At Pondicherry University, solar panels have been installed on 15 academic buildings and also car parks. “Electrical energy is one of the basic requirements for the campus and it costs around Rs 75 lakh per month. This has to be managed for sustainability as the demand for electrical energy is ever increasing. The project has resulted in the conservation of one-third of the energy cost using world-class electrical infrastructure with the least power disruption and less maintenance cost. Above all, every year, the university will cut down carbon emissions to the extent of 2,900 tonnes on this green campus,” said Murugavel.
Apart from being an efficient model of energy, the plants are also used for teaching and learning renewable energy and its application on campus.
“Not just as a part of the sustainable campus initiative, it is also a site for learning for my students. M.Tech students who specialise in the solar energy area are encouraged to visit the plant and understand its functioning. Students have also helped in the installation project. Learning, in theory, is okay but when you go on rooftops in summer and understand the module, your understanding will be different. Students will gain a skill. Now we are working on the performance analysis of the solar panels,” Mahapatra explained.
Students of the Department of Green Energy and Technology at Puducherry University are also given hands-on learning experiences on their campus solar rooftop grid.
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Meanwhile, BHU’s been innovating methods to make the campus self-reliant for its water needs. Rajiv Gandhi South Campus of BHU is located near Mirzapur, one of the seven most drought-prone areas of Uttar Pradesh. Operating a full-fledged university campus with thousands of resident students and staff, agricultural farms, veterinary education, and research set up, at such a location presents its own unique challenges.
In response, BHU’s south campus developed its own water management and supply system. It consists of nine check dams, two runoff water collection ponds, and three wells on the campus to store rainwater. Each of the check dams can hold water up to two lakh litres. It also constructed rainwater harvesting structures to meet the water needs of agriculture and cattle.
To meet the daily needs of drinking water for South Campus, surface water is pumped from the Lower Khajuri dam in Barkachha. The dam is around 2.5 km from the campus for which the university has laid a pipeline. At the dam, the university has constructed a pumping station. The water is pumped into the campus filtration unit. About 12 to 13 lakh litres of water is pumped, filtered and treated for drinking. It is stored in two collection tanks of five lakh litre capacity each.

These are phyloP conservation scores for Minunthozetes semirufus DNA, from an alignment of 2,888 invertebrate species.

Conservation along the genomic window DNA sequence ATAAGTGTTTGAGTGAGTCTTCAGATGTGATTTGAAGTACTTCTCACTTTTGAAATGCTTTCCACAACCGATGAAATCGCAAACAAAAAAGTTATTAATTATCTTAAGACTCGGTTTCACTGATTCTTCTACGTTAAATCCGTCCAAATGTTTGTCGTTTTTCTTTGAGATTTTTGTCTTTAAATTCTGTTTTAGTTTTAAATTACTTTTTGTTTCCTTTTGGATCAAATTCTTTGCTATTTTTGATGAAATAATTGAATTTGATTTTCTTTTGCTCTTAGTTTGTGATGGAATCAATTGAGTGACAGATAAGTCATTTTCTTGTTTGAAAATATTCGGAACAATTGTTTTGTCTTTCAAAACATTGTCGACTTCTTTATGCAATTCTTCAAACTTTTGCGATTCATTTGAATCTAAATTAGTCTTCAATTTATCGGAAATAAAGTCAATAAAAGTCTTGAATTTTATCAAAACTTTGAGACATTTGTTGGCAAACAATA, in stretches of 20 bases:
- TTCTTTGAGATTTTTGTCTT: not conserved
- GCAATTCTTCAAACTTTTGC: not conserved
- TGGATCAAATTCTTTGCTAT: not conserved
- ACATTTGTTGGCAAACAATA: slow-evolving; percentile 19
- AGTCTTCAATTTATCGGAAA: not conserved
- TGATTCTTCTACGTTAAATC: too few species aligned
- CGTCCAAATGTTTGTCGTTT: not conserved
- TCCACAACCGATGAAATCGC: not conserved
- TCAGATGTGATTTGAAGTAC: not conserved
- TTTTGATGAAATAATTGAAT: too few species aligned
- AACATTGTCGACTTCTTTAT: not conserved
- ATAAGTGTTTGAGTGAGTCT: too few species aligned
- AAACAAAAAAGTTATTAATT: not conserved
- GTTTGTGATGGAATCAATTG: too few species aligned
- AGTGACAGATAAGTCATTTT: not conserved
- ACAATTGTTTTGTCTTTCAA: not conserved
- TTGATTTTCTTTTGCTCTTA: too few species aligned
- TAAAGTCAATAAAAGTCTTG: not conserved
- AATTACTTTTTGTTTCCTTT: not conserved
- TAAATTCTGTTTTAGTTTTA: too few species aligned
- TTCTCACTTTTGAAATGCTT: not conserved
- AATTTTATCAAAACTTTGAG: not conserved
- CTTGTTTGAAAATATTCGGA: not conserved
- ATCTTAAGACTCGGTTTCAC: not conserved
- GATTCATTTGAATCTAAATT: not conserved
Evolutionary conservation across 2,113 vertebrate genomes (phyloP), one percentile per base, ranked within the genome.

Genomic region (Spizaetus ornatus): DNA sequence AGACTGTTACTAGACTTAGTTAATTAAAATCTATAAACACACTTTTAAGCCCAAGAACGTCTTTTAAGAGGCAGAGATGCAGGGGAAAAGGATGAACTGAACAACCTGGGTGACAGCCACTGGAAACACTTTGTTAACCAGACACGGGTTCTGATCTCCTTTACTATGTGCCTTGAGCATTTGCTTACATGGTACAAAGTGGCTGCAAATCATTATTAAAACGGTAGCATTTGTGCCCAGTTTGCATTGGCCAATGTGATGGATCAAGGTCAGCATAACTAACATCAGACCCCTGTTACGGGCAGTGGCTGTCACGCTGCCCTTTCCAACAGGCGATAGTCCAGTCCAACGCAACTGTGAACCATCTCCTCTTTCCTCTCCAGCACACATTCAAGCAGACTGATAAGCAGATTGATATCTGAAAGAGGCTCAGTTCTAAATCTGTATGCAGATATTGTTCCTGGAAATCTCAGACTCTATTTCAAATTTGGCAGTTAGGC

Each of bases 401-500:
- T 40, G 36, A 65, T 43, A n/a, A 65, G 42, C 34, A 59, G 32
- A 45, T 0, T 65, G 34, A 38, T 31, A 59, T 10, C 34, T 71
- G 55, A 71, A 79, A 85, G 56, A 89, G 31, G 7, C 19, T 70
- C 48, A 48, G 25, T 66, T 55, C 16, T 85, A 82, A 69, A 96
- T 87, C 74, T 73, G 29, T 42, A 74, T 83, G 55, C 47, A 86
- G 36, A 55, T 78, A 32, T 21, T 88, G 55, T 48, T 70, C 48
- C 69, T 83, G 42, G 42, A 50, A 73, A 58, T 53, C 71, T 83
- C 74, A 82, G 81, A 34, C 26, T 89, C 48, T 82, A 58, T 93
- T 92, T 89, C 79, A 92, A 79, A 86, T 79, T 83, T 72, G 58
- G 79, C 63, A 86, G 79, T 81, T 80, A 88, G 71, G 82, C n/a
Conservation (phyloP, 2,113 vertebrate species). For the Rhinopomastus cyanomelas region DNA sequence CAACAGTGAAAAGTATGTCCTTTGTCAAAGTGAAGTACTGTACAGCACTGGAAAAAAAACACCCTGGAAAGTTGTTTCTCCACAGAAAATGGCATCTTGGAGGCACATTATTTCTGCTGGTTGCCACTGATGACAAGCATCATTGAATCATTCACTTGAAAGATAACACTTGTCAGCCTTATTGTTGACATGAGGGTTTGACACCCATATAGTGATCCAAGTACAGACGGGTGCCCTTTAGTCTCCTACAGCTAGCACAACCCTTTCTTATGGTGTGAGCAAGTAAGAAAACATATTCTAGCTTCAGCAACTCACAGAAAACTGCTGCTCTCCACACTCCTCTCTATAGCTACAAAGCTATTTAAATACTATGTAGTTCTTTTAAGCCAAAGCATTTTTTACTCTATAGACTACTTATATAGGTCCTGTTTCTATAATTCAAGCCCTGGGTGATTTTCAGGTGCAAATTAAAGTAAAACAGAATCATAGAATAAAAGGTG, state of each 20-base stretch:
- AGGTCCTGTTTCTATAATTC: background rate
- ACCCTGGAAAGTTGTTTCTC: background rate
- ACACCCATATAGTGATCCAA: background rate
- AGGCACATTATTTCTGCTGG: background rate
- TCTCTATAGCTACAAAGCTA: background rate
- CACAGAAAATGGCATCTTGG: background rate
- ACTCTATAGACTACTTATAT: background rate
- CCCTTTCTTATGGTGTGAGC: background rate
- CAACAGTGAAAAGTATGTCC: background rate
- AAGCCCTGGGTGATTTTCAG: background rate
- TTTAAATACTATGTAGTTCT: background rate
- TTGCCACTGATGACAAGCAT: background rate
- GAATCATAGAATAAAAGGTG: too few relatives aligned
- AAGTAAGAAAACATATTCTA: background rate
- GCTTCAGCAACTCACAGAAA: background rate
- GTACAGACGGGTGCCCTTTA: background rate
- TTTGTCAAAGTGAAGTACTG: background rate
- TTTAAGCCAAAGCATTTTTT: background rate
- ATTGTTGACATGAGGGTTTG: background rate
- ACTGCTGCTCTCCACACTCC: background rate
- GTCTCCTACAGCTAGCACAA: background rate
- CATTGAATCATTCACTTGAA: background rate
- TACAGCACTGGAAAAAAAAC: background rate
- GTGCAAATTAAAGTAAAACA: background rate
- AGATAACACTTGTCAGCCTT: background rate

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Tezpur University will continue to augment the capacity of its solar power plants if government policy remains favourable, said Mahapatra. They plan to generate 40 percent of the university’s electricity needs from renewable energy-based systems by 2030. They also plan to ensure that 70 percent of movement within the campus is on electric vehicles or bicycles.
The successful installation and electricity generation of this power plant created interest among other academic institutions and the general public in the region.
“The society looks up to universities to set an example. We have always strived to take risks when no one does and lead the way to sustainable methods of running the campus. Inspired by the success of our solar panel project, other universities and colleges are beginning to install their own. I have been directly consulting with Assam Agricultural University for setting up the solar energy plant at their campus,” said Mahapatra.
“Since universities like us have a large infrastructure, we can be the best agents of change when it comes to environmental awareness. We are setting up an example for others to be able to emulate at a smaller level. Traditional energy sources are not only costly but will be exhausted sooner than one imagines,” explained Murugavel. “It is time we realise the potential of renewable energy and utilise it is not just all educational institutions but even residential areas.”